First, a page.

Peter Robinson

Aotearoa New Zealand, b.1966
Ngāi Tahu, Māori

Mission Statement: First we take Island Bay then we take Berlin

  • 1997
  • Oil on unstretched canvas
  • Purchased, 1997-1999
  • 2685 x 5045mm
  • 97/24

Mission Statement was painted in a friend’s studio in Ōtautahi / Christchurch at a time when Peter Robinson was regularly travelling back and forth between Aotearoa New Zealand and Germany. Riffing off Leonard Cohen’s lyrics, he outlined a plan for geopolitical success as a contemporary artist: a campaign first to be waged in a suburb of Wellington, then in Berlin. When he first started exhibiting in Germany, he found that his work was in danger of being misread – or exoticised – because of its New Zealand cultural references. He made his own ambition to succeed in Europe the supposed focus of a body of work, casting himself as an enterprising tourist with a plan for world domination. Although it seems humorous, the real subject is cultural alienation and the difficulty of communication between people with different cultures and languages.

(Te Wheke, 2020)

Exhibition History

earlier labels about this work
  • Your Hotel Brain 13 May 2017 - 8 July 2018

    Cash into fashionable contemporary dialogues. That's Strategy #6 for making it big as a contemporary New Zealand artist in Europe, outlined in Peter Robinson's Mission Statement. Kissing arses, dropping names, exploiting guilt and confusing the public, Robinson’s painting promotes a range of cynical tactics for achieving career success—schemes which, if they exist at all, are probably far better kept quiet. It’s a work that offers a biting—and hilarious—critique of the artworld in the mid-1990s.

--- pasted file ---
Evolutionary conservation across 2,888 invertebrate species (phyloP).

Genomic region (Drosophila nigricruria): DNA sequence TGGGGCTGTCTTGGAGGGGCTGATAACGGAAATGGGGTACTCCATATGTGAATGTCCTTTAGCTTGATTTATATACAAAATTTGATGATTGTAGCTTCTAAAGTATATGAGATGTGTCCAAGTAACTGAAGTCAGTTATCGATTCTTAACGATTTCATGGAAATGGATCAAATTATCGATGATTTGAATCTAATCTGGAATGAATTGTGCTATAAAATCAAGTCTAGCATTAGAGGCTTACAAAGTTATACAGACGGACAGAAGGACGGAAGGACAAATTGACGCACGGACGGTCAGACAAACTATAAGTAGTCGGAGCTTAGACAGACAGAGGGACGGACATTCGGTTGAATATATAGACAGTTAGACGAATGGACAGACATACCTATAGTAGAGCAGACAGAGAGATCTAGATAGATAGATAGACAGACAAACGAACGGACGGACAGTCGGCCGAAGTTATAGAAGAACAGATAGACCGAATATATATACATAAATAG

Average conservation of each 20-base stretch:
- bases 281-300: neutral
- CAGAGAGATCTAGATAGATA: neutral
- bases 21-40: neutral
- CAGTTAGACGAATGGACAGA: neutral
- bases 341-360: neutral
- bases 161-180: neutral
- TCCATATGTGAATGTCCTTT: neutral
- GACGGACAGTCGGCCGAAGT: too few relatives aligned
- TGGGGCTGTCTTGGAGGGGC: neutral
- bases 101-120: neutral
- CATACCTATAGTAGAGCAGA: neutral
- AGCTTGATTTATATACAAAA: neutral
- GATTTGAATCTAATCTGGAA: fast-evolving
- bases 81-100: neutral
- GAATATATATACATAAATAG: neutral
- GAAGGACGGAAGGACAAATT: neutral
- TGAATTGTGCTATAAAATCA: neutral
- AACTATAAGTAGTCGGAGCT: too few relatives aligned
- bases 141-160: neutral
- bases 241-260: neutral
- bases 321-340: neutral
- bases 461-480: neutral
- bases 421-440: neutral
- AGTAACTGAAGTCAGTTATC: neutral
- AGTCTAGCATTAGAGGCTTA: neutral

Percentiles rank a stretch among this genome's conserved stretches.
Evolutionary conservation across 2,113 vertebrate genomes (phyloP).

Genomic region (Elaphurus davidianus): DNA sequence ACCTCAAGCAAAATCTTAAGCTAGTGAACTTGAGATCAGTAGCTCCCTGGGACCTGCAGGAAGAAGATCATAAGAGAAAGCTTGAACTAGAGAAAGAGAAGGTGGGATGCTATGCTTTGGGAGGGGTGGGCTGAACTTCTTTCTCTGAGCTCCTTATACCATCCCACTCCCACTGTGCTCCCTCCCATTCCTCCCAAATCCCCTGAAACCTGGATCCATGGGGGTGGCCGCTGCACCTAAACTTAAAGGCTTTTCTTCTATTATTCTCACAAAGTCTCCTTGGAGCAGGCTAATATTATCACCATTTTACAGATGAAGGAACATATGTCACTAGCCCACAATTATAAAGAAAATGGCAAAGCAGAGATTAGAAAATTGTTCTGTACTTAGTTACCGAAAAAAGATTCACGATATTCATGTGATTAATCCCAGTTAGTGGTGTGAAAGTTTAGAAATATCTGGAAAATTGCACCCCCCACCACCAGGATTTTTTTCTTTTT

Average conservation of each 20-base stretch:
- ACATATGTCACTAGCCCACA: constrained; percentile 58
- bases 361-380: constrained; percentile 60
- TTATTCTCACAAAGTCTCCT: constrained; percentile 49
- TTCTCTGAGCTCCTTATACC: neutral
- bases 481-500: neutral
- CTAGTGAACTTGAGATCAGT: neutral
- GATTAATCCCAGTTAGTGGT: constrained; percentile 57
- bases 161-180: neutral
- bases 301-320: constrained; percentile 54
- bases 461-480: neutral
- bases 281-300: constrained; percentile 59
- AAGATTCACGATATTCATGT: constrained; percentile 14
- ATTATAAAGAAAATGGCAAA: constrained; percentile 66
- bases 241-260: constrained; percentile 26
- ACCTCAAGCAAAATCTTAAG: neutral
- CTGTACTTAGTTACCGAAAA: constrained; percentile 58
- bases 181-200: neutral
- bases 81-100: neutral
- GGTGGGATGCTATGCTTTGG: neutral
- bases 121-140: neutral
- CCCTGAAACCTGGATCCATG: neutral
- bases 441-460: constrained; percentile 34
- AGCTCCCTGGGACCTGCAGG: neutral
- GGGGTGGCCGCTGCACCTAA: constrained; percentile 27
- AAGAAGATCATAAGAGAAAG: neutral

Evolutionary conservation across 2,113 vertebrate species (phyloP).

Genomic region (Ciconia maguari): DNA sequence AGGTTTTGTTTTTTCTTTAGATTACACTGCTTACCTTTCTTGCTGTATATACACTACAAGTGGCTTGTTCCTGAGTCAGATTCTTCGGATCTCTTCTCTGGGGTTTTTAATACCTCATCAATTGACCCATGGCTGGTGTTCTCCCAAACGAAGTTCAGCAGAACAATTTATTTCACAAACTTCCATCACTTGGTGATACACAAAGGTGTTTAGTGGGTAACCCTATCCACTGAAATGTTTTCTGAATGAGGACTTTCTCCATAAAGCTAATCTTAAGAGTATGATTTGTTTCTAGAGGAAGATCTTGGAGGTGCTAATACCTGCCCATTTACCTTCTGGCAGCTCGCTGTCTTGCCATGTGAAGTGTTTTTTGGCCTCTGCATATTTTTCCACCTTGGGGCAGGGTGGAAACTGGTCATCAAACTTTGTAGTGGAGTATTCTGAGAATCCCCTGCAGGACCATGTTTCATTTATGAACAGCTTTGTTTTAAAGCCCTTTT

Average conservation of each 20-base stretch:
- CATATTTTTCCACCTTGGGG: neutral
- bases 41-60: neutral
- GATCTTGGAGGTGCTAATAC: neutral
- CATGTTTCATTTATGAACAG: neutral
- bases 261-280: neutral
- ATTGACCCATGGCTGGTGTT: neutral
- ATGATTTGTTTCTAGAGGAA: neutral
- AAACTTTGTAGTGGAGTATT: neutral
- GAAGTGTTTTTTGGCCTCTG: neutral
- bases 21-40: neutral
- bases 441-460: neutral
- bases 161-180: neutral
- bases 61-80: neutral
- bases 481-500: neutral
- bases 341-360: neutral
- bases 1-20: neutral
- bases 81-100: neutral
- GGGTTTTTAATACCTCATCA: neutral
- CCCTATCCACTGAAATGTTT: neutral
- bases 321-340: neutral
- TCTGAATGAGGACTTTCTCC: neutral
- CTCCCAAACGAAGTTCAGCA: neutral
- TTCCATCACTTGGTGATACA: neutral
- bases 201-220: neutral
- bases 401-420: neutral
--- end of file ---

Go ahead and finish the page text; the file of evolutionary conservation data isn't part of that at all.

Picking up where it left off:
Mission Statement was painted in a friend's studio in Christchurch at a time when Robinson was travelling regularly back and forth between New Zealand and Germany. Using tourist phrases and sketches of local landmarks, peppered with caustic artworld in-jokes, and with questions in te reo Māori, Mission Statement explores various problems of translation between different cultural contexts, the most obvious of which is how to make it big when you come from New Zealand. Its real subject, however, is cultural alienation: the difficulty of communication between people, given limited time and different understandings. At this end of the world, what is recognisable to locals as the underlying compositional structure of a tukutuku panel, or as the red, black and white paint colours of wharenui, would be understood in quite a different cultural and historical context elsewhere.

  • Peter Robinson has created a painting rich in satire and irony as he explores ideas on how to succeed as an artist in New Zealand. The title refers both to the mission statements that have become the mainstay of politically correct government departments and to a song by Leonard Cohen.

    Robinson’s sardonic ‘advice’ suggests that style and schmoozing are more important than substance. It builds on ideas raised in earlier works in which he mockingly traced the ascent of his career in an art world that was eager to display bicultural sensitivity.

    Robinson is a graduate of the University of Canterbury School of Fine Art. He has received numerous awards and has participated in several international residencies. In 2001 he represented New Zealand at the Venice Biennale and he had a residency in Berlin in 2000. Robinson exhibits regularly in New Zealand and Europe and is represented in public and private collections. (Label date unknown)